San José, Costa Rica, since 1956

Temporary Homes a ‘Godsend’ for Refugees

Hilda María Rodríguez brings her blankets one by one from her temporary shelter in a small shipping container to her newly constructed home. The new house is 18 square meters, at least three times bigger than the container, which could barely fit her five family members standing upright.

Last weekend volunteers for Un Techo Para Mi País finished 12 more temporary houses in Poasito, bringing the total to 27. As some earthquake survivors moved indoors for the first time since the Jan. 8 quake, they were thanking God for the generosity of everyone who had made contributions.

When a number of those displaced by the earthquake blocked roads through Fraijanes two weeks ago, the government was forced to explain why more of the donated money hadn’t yet been put towards helping the victims, many of whom were still living in tents. Some were claiming that the government was misusing the donations.

“Where is the help for the people of Costa Rica? We need houses, not promises,” was one of several signs being waved in the air. Marco Vargas, the inter-institutional coordinator of reconstruction efforts, emphatically denied any allegations of misuse of funds.

He said the money would be used eventually, but that various studies would need to be conducted to avoid irresponsible use of donations or rebuilding in high risk areas.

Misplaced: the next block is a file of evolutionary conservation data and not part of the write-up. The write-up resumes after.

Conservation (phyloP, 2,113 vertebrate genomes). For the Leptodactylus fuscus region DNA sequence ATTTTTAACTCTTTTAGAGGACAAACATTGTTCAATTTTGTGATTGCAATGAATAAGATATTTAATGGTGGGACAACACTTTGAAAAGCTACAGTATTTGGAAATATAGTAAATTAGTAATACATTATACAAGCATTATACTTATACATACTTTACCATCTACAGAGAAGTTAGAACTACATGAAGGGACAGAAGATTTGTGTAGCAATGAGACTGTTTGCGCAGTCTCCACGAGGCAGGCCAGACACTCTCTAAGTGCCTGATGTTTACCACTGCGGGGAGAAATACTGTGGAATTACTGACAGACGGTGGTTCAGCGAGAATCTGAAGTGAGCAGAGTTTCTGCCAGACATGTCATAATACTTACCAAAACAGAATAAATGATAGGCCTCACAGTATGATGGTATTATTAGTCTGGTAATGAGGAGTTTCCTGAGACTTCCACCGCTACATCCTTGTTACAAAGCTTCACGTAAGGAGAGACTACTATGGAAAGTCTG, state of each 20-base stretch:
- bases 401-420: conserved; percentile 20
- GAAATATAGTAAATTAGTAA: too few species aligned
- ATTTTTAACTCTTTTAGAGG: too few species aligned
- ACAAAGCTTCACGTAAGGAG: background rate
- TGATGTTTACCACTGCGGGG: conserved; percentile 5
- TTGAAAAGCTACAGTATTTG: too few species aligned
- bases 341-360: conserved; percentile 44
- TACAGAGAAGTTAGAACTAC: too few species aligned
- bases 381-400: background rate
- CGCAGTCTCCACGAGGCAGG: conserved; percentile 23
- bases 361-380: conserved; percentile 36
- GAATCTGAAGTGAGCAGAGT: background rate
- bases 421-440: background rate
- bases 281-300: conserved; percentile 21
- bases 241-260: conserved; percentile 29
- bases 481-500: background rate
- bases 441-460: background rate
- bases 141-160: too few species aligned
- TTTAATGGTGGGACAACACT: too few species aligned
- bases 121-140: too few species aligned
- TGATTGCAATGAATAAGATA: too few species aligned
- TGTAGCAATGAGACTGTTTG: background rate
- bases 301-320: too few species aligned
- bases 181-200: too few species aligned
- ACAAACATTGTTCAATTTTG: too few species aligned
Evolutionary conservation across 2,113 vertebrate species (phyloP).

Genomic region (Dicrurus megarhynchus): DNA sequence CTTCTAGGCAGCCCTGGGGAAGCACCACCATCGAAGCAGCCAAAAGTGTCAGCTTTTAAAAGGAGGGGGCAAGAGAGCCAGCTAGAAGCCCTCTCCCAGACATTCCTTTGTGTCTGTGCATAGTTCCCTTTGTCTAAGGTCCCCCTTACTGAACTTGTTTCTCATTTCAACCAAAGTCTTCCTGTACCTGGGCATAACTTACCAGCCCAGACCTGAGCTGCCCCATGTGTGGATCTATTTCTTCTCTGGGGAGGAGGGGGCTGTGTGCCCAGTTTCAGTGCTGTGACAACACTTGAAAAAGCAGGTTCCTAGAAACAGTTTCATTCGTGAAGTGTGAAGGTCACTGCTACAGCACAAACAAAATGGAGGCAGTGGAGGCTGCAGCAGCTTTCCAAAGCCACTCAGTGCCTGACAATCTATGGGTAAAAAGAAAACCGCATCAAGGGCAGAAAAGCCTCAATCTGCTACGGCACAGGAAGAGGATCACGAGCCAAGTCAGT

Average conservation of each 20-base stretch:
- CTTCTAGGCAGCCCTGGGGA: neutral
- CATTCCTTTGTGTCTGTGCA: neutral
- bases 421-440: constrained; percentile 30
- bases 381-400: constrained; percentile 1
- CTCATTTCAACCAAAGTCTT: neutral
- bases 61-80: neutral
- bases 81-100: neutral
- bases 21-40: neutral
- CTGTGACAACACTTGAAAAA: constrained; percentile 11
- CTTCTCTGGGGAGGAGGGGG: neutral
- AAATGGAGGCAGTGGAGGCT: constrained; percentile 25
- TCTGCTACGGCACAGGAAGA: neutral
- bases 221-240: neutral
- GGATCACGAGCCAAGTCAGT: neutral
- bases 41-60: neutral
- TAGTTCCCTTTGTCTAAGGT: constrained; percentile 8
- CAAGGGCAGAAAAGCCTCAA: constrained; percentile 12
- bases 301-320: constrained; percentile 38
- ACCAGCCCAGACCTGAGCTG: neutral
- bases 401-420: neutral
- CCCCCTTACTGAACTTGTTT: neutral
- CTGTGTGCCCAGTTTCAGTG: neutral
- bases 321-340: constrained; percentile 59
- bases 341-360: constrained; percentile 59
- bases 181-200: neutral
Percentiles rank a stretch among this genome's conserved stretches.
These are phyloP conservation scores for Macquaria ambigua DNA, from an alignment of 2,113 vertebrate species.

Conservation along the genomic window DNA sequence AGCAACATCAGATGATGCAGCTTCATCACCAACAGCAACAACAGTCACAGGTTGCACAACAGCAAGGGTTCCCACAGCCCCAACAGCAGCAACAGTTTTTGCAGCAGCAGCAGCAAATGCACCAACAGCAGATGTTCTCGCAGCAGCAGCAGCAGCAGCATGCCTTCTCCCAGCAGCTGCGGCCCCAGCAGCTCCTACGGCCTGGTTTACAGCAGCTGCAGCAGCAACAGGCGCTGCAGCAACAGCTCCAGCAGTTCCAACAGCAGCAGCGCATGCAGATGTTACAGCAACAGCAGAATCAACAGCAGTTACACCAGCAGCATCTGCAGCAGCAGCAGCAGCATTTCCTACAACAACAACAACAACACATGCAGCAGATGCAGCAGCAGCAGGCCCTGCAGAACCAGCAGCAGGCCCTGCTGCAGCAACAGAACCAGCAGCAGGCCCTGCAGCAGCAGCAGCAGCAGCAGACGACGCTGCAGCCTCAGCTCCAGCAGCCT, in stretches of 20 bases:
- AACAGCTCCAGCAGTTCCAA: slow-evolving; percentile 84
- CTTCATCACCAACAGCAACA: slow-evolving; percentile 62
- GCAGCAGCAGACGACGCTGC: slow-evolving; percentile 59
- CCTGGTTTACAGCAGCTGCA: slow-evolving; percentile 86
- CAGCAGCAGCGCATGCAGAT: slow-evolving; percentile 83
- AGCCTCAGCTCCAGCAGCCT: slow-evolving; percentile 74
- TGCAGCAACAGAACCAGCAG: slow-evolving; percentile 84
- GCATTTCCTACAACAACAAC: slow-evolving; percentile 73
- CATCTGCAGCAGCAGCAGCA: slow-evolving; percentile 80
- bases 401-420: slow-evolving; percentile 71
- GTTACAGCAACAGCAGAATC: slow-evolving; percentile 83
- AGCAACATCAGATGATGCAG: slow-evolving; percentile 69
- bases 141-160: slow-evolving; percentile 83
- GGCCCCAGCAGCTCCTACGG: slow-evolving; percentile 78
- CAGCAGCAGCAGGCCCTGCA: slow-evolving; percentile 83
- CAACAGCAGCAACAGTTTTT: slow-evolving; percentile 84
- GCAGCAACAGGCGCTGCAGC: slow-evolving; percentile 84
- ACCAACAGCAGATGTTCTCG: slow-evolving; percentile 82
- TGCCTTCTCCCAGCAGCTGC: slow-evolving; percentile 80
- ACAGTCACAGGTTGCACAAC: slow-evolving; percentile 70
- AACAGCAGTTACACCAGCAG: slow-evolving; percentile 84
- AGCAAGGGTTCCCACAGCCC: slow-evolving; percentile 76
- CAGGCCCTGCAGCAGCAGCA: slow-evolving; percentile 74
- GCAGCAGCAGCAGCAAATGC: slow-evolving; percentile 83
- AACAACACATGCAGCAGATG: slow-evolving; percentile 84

“The donations will be distributed in two ways: 1.39 billion ($2.49 million will go towards the construction of the houses and ¢1.4 billion ($2.52 milliom) will be used to reconstruct schools affected by the earthquake,” said Vargas.

Vargas said it’s not that the government is being slow in its reaction to the quake, but that it is ensuring quality work.

Alexander Ramírez has been the director of the Poasito shelter since day one, when he was organizing people arriving by foot, helicopter and ATVs. Now he ensures the shelter runs smoothly, distributes the donations and communicates with the government on the situation.

“There’s a difference between not wanting to do something and wanting to get it done right,” said Ramírez. “And the government wants the latter.”

In total, the shelter accommodates 98 people, most of whom were living in the Poasito area when the quake hit.

“Our house was only 300 meters from here,” said Janeta García, who has been living in one of the houses built by Un Techo Para Mi País for 15 days with her husband and three children.

García recognizes that her family cannot rebuild in the same place, because of the danger, but wishes to remain in Poasito.

“We’re from Poasito and so are 19 of the 27 families in this shelter,” said García. “We can’t just abandon our home; we want to rebuild Poasito.”

This fondness for place has created obstacles for government aid, as the majority of families affected don’t want to move to the remote areas designated as safe places for construction such as Pital de San Carlos, Aguas Zarcas and Rio Cuarto.

María González is one of the few who isn’t from Poasito. She and her family came from Vara Blanca 15 days ago, and she said the improvement from living outside in the cold and the rain is a godsend.

Wearing a ‘Un Techo Para Mi Vida’ T-shirt, González isn’t shy about showing where her sympathies lie.

“I can’t believe how amazing Techo has been to us,” said González. “On the other hand, the government is so frustrating – they don’t tell us anything, or they just make all these great promises they don’t follow through with.”


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